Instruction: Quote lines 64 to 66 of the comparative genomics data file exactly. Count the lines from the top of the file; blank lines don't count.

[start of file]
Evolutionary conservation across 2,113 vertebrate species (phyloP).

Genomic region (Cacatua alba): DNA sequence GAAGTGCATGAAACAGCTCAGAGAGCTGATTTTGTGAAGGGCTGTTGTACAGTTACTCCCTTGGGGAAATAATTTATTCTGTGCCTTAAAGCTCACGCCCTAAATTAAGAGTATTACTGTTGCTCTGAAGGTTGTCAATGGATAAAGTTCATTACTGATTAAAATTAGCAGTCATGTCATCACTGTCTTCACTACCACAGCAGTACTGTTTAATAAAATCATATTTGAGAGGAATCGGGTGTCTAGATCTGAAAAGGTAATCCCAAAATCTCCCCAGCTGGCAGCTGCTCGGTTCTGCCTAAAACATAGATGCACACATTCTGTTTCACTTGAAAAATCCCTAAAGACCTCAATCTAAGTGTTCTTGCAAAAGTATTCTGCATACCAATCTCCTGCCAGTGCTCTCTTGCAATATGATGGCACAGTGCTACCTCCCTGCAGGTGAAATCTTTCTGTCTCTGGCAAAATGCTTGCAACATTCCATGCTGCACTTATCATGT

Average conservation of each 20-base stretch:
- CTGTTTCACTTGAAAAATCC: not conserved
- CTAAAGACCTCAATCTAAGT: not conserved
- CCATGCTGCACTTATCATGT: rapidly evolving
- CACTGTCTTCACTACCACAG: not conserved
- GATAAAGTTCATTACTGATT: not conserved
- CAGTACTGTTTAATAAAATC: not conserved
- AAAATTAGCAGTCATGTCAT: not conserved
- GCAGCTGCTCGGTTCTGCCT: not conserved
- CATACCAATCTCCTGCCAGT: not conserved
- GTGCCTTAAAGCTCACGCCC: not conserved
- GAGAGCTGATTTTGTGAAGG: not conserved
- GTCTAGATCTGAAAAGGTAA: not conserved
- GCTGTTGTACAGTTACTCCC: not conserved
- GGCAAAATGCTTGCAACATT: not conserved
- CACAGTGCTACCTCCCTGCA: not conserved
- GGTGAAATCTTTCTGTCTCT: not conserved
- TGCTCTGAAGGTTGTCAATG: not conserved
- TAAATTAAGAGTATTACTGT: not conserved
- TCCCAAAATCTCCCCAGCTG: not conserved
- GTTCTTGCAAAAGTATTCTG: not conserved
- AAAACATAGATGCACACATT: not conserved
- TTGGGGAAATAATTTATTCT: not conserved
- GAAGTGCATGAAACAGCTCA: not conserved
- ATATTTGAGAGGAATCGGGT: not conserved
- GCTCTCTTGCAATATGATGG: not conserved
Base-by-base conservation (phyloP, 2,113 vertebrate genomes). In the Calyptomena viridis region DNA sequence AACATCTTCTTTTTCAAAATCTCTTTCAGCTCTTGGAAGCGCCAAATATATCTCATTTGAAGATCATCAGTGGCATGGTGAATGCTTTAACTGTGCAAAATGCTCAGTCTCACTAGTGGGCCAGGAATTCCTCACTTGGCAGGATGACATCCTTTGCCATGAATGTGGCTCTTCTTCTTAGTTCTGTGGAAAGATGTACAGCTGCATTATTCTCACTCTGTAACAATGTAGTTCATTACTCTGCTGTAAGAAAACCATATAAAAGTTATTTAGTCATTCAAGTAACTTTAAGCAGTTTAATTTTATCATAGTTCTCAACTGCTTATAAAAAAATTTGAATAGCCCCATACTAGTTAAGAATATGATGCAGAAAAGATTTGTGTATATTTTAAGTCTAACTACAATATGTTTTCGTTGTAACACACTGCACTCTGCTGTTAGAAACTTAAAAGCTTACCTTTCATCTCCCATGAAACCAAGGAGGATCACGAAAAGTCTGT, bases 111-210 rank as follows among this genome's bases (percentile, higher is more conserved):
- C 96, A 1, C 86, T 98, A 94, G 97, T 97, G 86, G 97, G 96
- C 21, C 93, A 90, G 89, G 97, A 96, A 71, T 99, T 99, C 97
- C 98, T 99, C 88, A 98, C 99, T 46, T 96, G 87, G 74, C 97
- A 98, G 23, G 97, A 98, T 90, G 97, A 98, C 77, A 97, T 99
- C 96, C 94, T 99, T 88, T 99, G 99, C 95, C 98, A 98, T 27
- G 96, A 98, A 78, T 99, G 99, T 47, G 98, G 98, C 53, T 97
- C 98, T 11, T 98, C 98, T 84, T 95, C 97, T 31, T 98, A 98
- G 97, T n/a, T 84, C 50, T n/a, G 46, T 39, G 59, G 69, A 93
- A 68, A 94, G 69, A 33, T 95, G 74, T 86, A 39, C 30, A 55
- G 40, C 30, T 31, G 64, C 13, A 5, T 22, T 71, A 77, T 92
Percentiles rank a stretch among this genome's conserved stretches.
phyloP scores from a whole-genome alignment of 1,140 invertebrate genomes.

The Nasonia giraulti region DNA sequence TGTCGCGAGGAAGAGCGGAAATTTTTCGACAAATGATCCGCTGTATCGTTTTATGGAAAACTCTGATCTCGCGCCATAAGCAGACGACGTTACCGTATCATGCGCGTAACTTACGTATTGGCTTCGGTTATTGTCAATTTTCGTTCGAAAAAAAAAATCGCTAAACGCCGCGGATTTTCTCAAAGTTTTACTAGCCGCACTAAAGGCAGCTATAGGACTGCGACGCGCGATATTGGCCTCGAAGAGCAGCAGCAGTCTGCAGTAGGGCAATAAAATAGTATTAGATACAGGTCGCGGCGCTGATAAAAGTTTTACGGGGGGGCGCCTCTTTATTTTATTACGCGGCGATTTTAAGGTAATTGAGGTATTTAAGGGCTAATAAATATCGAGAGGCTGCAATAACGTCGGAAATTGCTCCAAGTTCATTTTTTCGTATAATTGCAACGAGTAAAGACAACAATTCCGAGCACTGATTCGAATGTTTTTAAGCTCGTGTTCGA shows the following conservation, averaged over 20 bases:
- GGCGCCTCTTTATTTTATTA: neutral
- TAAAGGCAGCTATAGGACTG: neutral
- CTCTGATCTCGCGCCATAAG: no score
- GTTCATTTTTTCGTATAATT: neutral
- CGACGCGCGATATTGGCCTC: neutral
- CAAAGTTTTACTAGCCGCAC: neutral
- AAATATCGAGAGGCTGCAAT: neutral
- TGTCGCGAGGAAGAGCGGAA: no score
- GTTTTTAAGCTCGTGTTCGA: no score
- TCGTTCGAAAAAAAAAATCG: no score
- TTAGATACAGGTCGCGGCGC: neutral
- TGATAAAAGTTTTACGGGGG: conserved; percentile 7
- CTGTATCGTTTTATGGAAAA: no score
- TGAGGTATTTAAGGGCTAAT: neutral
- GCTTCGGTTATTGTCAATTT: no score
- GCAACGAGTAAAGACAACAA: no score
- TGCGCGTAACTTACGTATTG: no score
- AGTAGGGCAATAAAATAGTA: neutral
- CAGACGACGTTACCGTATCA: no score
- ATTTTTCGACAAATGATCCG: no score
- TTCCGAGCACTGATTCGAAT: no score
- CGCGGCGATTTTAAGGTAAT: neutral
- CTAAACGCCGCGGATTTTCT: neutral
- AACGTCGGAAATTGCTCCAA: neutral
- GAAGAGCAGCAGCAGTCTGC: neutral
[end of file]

- CGCGGCGATTTTAAGGTAAT: neutral
- CTAAACGCCGCGGATTTTCT: neutral
- AACGTCGGAAATTGCTCCAA: neutral